The combination of Google Drive, Gmail and Google Docs serves to create an online environment where you can communicate, create new documents and seamlessly store and share content with others. This will work to prevent that often experienced headache only experienced when one currently AWOL person is the only one with access to that vital document that you needed 10 minutes ago. I do have one caveat for my recommendation – be sure to look at the privacy policy. Take a look at my column from September 2014 for more on being alert but not alarmed about privacy policies.

Tools to help you collaborate: Moving forward and getting things done

1. Trello (https://trello.com)
I have only just come across Trello and I have to admit I am pretty (and nerdily) excited. The easiest way to describe Trello is like this – Pinterest and a wiki had a baby and named it (you guessed it!) Trello.

Trello has a clean interface providing with you a quick overview of your project as well as quick and easy access to the nitty gritty details. The interface is based around ‘boards’ which you can fill with lists. These lists are populated with ‘cards’. The cards are where the collaborative functionality really shines. Within each card you can add comments, upload files and images, create checklists, set due dates and label all the content to keep it ‘library’. To keep track of all the discussion on your boards you can also set up alerts.

2.Do (https://do.com/)
With Do the focus is firmly upon meetings: when they are scheduled, what the agenda is, what the outcomes of the meeting were, what is the status of those outcomes. This functionality is clearly and cleverly displayed through a simple timeline structure. Defaulting to todays date you can scroll through past and future meetings as well as quickly check the status of followup tasks and outcomes of meetings.

Do doesn’t forget your meeting planning either. With every meeting you can create agenda items, attach files, and create notes, which can then be categorised into outcomes or follow up items.

3. Wunderlist (https://www.wunderlist.com/)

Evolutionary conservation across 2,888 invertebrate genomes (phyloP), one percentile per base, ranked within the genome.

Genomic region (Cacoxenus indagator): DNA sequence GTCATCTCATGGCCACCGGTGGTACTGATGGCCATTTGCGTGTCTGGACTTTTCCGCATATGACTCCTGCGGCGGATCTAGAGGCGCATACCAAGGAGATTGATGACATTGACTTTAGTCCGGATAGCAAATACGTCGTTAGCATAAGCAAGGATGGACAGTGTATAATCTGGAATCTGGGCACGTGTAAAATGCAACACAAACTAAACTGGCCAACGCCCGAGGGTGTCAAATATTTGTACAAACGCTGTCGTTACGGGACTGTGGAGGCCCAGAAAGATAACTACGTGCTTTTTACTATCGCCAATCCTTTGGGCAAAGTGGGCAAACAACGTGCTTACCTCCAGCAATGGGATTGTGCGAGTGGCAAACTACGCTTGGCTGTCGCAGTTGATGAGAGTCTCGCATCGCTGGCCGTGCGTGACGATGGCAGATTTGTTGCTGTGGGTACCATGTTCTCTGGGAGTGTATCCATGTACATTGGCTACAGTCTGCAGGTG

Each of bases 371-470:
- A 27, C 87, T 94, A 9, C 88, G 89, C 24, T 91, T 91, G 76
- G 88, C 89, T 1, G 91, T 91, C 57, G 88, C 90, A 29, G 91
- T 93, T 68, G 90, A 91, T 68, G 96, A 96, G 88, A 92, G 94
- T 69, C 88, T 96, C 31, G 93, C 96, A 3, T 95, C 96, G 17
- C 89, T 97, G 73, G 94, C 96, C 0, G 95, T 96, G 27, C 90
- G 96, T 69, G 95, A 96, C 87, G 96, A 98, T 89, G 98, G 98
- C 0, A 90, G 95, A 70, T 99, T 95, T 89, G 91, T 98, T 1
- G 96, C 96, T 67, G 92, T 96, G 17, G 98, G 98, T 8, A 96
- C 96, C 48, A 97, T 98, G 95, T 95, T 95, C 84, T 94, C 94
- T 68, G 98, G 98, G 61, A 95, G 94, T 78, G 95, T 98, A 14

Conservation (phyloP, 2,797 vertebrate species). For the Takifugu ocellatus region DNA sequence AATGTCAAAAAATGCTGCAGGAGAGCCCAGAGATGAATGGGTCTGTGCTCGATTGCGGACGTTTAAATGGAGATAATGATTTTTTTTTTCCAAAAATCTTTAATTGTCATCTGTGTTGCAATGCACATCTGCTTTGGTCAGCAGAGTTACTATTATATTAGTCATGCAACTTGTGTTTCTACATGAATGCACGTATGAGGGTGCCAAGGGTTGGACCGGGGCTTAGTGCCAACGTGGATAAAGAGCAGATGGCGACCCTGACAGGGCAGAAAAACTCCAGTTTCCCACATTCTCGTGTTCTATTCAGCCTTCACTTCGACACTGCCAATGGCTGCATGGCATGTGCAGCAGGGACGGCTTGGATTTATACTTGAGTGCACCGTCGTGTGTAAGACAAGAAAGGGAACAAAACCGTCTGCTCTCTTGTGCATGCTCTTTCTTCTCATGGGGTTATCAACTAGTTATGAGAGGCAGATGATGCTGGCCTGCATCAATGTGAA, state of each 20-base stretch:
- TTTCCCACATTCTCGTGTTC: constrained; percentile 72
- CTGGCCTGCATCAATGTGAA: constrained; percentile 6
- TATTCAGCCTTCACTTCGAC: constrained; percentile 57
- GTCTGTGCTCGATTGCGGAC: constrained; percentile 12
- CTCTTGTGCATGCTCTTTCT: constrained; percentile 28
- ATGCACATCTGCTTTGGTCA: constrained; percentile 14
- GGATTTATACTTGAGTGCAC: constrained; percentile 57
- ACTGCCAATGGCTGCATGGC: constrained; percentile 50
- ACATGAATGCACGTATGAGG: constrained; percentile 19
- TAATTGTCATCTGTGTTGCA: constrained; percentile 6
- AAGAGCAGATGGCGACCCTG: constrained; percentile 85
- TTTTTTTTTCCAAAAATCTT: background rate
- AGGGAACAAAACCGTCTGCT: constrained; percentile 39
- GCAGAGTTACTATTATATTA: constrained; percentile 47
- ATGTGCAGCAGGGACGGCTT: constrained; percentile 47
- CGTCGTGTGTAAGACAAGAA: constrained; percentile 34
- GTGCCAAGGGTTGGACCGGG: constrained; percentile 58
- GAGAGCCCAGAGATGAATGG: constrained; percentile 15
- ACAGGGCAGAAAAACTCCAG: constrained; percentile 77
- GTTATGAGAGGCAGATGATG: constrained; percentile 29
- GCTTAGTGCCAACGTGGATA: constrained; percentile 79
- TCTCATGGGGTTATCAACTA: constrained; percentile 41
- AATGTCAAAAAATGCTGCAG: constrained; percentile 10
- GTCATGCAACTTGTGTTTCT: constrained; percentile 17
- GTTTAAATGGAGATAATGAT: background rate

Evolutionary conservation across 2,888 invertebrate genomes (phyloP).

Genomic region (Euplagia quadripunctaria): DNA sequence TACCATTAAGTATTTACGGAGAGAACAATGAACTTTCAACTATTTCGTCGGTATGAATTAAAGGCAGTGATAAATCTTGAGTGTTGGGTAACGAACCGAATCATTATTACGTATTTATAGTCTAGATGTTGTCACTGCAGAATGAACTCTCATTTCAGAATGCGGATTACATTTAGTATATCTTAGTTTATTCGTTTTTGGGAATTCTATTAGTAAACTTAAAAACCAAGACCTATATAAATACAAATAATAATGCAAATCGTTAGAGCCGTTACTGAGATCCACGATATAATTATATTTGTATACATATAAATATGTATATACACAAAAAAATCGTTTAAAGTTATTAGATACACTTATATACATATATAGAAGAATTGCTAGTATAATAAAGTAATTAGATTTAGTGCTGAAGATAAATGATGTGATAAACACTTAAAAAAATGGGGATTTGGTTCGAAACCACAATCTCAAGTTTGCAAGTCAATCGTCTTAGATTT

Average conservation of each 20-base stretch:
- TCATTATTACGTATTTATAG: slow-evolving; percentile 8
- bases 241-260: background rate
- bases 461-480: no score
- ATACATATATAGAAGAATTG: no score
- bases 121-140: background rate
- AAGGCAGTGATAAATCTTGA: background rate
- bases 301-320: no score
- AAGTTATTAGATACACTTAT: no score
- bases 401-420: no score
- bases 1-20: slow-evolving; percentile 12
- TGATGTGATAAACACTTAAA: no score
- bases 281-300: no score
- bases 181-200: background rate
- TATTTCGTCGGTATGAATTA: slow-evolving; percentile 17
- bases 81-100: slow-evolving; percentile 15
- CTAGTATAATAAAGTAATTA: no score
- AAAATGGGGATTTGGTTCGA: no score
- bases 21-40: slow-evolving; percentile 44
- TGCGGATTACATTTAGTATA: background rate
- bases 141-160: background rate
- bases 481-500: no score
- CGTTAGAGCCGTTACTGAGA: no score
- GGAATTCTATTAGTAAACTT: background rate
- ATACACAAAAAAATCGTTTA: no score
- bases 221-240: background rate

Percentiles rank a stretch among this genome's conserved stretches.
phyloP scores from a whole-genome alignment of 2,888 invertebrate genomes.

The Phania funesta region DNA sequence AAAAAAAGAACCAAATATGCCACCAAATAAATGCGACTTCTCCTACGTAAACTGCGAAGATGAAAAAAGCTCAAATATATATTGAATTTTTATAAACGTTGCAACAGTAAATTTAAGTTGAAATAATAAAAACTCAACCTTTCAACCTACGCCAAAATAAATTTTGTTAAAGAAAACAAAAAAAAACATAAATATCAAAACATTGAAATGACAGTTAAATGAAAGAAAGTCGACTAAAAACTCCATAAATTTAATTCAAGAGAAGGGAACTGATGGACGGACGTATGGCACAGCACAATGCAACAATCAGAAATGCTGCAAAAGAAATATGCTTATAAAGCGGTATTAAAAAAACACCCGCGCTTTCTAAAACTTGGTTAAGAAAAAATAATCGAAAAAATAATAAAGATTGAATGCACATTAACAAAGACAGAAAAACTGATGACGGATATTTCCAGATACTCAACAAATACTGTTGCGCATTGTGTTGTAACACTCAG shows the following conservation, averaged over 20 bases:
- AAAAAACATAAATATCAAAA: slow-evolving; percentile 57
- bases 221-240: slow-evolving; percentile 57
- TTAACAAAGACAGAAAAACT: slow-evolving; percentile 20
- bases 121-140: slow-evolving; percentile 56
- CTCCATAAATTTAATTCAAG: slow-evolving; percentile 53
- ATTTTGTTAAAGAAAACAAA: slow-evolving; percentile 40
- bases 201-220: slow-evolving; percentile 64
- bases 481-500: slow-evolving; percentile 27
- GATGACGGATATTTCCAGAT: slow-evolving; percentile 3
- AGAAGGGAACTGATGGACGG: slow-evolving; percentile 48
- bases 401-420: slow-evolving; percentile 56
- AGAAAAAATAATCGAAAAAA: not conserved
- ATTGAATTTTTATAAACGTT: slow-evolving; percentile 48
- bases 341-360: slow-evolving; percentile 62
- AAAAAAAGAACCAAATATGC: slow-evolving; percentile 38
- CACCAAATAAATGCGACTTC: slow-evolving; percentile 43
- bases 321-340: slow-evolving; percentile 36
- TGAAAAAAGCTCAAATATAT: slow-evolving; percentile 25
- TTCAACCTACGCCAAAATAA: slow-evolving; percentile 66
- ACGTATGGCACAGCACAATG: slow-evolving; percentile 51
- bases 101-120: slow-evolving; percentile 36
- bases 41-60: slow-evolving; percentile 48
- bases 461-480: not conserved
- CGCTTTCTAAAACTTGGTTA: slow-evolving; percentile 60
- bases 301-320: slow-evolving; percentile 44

Wunderlist is for those short or straightforward collaboration projects. Like the name implies, Wunderlist is simply a wonderful little app to help you make lists which you can share with others.

The lists can be sorted by when its due or as a whole (for example shopping list). An added advantage of Wunderlist is its transportability – available in web based and app formats.

Tools to help you collaborate: Virtual meetings

2. Google Hangout (http://www.google.com/+/learnmore/hangouts/)
My two recommendations for virtual meetings are Skype and Google Hangout. They both provide video calling and instant messaging as standard along with SMS and calling functionality at additional cost.

In my experience the two are both relatively easy to use and the only real difference is that on your desktop computer or laptop Skype requires downloading and program installation whereas the web-based Google Hangout is ready to go as soon as you have a Gmail account. If you are using a mobile device on either – the app is recommended/required.

Because of the very equal weighting between the two the only real consideration I would make is with respect of ease use. If all of your other project tools are based in Google products then the more obvious choice is Hangout but if they aren’t its really up to you.

So those are my recommendations for web based online collaboration. May your collaboration go smoothly!